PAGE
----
Prof. ECHEBURUA from Spain outlines ways (treatment guidelines) to effectively deal with the survivors of terrorism and with the family members of those injured or killed in terrorist attacks.
Prof. Richard McNALLY, in his article, defines what the psychological debriefing is. He tries to provide a review of the evidence bearing on the efficacy of debriefing and a survey on emerging alternatives to this widely used method of crisis intervention.
Israeli Dr. Irit MERETYK's paper is about what the therapeutic interventions in acute stress reactions after terrorist attacks are and she shares the Israeli experience based on observations in Rambam Medical Center.
Michael ROY's paper addresses the lessons learned from the 9/11 attacks in order to be better prepared for future terrorist acts and the psychological effects and physical consequences of them.
The Bulgarian academician, Dr. PARASHKEVOV refers to his personnel observations from Bulgarian missions in Iraq (6 months) and Afghanistan (1 year) and the results of a study of a group of 110 member of the peacekeeping contingent in Iraq who experienced a terrorist attack. He also lists the factors which affect the behavior and the psychological health of the servicemen in the missions.
Reader will find three papers in the sociological impacts section. Dr. James FOREST examines the findings of several studies on the economic and psychological impact of the 9/11 attacks on New York and Washington, DC. He analyses common themes and important similarities and differences among societies in preparing their communities for future terrorist attacks.
In his paper, Mr. James DINGLEY explains socio-economic affects of terrorist attacks, and presents examinations on individual and society. He also lays out economic-political costs of terrorism to understand terrorist tactics and strategy.
Professor in Physical Medicine and Rehabilitation, Kamil YAZICIOĞLU, defines what rehabilitation is, methods of reintegration of handicapped and physical rehabilitation of the traumatized people. He also shares the results of research on the differential effects of socio-demographic characteristics, illness process and type of social support on the quality of life levels on 79 veterans.
In the section dealing with economic impacts of trauma there are two papers. One of them is the paper of Prof. MURSHED from UK which explains transnational terrorism, rational choice approaches and tries to develop solution proposals.
Lastly, Prof. Rafi ELDOR analyzes the impact of 473 terror attacks on various economic sectors in Israel. He tries to answer the question whether the economic impact of terrorism is purely a macroeconomic phenomenon affecting the entire economy or if its impact is concentrated in certain industries, leaving some sectors unaffected and perhaps even benefiting others.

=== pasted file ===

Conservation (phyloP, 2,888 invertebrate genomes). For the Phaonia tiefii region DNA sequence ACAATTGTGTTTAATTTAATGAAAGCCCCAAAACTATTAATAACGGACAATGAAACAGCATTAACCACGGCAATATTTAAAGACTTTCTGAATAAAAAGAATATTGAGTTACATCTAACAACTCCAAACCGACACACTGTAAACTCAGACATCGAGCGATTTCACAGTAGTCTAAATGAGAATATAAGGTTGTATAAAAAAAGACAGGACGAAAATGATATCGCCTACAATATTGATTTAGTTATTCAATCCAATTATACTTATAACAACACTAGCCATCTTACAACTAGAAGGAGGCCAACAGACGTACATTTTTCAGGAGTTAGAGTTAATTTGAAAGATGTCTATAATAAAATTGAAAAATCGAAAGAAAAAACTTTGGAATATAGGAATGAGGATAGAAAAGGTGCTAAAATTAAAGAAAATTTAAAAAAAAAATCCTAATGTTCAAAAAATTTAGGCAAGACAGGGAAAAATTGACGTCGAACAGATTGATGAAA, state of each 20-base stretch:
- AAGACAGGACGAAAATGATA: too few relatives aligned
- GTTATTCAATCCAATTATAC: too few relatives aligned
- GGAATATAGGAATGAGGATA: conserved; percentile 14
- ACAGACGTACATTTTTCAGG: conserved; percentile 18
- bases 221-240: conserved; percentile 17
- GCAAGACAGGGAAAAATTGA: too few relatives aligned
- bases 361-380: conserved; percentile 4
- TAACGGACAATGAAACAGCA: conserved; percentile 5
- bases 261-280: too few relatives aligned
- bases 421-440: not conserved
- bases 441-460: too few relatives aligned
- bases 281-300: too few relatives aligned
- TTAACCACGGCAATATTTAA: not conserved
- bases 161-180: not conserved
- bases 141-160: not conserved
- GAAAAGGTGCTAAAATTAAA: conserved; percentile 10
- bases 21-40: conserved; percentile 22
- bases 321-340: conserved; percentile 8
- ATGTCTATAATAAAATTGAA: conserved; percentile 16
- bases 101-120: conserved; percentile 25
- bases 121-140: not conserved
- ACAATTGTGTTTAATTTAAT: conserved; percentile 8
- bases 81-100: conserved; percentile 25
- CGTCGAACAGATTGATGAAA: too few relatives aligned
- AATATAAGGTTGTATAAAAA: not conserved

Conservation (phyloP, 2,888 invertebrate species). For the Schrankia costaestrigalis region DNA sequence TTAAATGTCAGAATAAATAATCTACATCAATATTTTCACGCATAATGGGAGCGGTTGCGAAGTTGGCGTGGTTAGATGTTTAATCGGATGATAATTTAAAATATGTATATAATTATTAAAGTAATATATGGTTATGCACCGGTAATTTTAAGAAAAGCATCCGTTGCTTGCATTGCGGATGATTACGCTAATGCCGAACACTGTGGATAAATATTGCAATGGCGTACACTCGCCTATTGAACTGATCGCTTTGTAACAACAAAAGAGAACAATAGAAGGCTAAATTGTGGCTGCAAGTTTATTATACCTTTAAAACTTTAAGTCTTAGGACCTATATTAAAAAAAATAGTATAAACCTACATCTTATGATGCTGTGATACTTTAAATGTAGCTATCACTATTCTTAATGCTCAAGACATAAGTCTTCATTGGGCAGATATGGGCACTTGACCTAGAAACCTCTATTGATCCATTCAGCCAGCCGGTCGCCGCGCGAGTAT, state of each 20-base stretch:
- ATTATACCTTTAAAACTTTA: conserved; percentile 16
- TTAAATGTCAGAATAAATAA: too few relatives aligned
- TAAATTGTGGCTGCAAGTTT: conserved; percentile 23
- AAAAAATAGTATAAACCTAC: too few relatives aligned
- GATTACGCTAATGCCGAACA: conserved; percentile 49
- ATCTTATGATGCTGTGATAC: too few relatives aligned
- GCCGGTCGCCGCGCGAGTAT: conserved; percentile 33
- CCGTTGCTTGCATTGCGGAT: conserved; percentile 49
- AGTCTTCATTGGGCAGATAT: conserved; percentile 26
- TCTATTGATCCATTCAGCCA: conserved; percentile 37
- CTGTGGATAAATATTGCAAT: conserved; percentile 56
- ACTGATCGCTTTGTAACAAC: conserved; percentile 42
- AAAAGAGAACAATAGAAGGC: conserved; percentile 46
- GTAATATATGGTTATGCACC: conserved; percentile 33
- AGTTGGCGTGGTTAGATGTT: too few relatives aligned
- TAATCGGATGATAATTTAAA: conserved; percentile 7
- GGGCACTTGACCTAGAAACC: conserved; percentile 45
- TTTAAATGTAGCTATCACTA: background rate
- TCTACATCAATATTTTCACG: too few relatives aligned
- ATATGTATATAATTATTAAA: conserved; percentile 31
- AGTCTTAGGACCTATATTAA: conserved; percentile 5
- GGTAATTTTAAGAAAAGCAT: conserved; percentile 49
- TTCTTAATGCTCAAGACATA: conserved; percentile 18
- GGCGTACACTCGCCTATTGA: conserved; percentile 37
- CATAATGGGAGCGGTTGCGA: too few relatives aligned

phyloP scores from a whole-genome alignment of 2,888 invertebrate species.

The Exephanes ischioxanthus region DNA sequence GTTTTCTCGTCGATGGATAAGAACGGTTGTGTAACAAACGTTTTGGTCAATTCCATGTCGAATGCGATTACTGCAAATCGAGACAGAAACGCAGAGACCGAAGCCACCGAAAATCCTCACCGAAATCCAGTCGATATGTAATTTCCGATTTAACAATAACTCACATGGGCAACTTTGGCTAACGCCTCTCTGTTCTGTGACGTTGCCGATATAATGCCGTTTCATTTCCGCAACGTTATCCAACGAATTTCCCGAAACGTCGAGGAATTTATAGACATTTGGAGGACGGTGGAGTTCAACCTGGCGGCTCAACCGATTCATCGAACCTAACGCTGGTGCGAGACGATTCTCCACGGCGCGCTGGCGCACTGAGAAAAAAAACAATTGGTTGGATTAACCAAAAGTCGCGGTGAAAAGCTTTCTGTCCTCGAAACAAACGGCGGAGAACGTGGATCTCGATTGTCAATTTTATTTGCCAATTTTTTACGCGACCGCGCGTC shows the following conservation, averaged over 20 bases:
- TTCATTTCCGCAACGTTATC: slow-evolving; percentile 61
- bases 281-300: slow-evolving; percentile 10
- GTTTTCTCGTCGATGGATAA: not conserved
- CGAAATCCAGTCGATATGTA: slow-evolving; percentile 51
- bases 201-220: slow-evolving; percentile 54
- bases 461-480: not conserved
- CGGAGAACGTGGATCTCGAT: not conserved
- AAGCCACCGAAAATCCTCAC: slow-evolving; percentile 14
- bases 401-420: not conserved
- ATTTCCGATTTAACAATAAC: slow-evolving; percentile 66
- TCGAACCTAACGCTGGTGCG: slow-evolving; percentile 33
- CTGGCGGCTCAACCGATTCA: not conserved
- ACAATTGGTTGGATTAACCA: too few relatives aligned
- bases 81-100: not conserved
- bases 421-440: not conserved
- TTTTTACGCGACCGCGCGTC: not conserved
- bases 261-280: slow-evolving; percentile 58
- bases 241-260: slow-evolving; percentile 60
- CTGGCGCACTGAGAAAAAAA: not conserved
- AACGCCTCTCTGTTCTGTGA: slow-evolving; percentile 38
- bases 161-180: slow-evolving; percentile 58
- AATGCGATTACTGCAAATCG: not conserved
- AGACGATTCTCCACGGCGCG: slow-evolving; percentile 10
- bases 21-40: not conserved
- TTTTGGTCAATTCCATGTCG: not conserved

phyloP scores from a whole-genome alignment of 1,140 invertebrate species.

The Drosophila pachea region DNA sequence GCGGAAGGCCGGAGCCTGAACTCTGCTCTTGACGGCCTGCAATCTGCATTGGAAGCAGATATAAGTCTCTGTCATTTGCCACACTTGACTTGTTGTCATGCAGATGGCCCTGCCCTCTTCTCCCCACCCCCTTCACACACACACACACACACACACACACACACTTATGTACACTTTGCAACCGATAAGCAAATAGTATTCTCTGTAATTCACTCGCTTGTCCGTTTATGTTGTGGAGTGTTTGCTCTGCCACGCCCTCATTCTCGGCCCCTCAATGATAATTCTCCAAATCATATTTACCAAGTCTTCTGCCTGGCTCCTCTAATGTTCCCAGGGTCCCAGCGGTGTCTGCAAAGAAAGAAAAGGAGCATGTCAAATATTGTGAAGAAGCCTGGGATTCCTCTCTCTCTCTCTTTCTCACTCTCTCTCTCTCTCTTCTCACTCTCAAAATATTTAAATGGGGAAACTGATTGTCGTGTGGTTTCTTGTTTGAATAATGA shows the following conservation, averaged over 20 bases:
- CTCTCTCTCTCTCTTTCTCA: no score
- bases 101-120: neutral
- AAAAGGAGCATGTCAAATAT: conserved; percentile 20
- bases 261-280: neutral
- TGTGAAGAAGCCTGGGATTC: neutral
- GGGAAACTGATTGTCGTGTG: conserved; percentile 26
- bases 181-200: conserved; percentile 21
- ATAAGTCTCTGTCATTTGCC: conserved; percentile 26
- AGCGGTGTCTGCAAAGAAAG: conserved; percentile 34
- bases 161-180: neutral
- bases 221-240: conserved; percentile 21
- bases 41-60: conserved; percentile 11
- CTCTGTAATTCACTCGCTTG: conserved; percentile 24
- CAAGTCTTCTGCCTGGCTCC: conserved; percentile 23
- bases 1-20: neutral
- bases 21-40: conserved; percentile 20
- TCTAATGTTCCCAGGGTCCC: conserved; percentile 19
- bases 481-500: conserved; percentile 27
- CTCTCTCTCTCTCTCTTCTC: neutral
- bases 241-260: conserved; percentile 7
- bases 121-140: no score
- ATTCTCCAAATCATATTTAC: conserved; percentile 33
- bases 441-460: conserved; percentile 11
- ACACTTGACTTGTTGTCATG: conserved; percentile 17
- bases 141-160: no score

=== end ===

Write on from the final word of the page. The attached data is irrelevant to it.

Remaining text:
Since how to counter or combat terrorism is still disputed, the world has to learn how to live with terrorism, and how to diminish its harmful effects on both individuals and society. No matter how important it is to prevent the causes of terrorism, in the struggle against it, it is also important to decrease its impact. In this book, what we focus on is how to deal with the impact of terrorism. Holding the workshop in a country like Turkey, which has suffered from terrorism for approximately 30 years, was meaningful, but I hope it was also fruitful. In this respect I hope this book will be an international guide to facilitate the integration of terror victims into society and may be beneficial for academicians, government officials and anyone interested in this area.
Dr. Suat BEGEÇ, COE-DAT, Ankara
The impacts of terrorism may diminish both by preventing the causes of terrorism and decreasing the impact of terrorism. The cost of causes has been reduced by the development and adoptation standarts and codes of good practice at the national level similar to international level. The primary impacts of terrorism concern health, social and economical issues. Despite living with the fear of the terrorism, leaders should try to both prevent the causes of terrorism and decrease the impact of terrorism.
Posttraumatic stress disorder (PTSD) was officially proposed as separate diagnosis in DSM-III, although the clinical consequences of trauma were recognized since ancient times. After its identification in DSM-III, the neurobiology of chronic PTSD has been area of increasing investigation. Earlier the psychoanalytic model of explanation and treatment mostly prevailed. Epidemiological studies show high prevalence of PTSD in general population and specific groups exposed to the traumatic events (survivors of war trauma, natural disasters, terrorist attacks, etc.). Trauma and its consequences affect significantly individual health and functioning, and whole society. The diagnosis of PTSD may have several subtypes, including psychotic symptoms, depending upon pre-existing psychiatric disorder, trauma severity and duration, comorbidity, post-trauma social environment, etc. The role of trauma as an etiological factor in other psychiatric disorders and symptoms remains to be clarified. This paper presents the diagnostic and therapeutic issues in relation to the stress-related disorders with the emphasis on our own experiences in the diagnostic assessment and treatment of psychotraumatized persons (establishing more precious diagnosis of PTSD and comorbid diagnoses, differential diagnoses, different models of treatment in the community and institutions after massive traumatization, including “Croatian model”, treatment of PTSD with psychotic features with novel antipsychotics, etc.).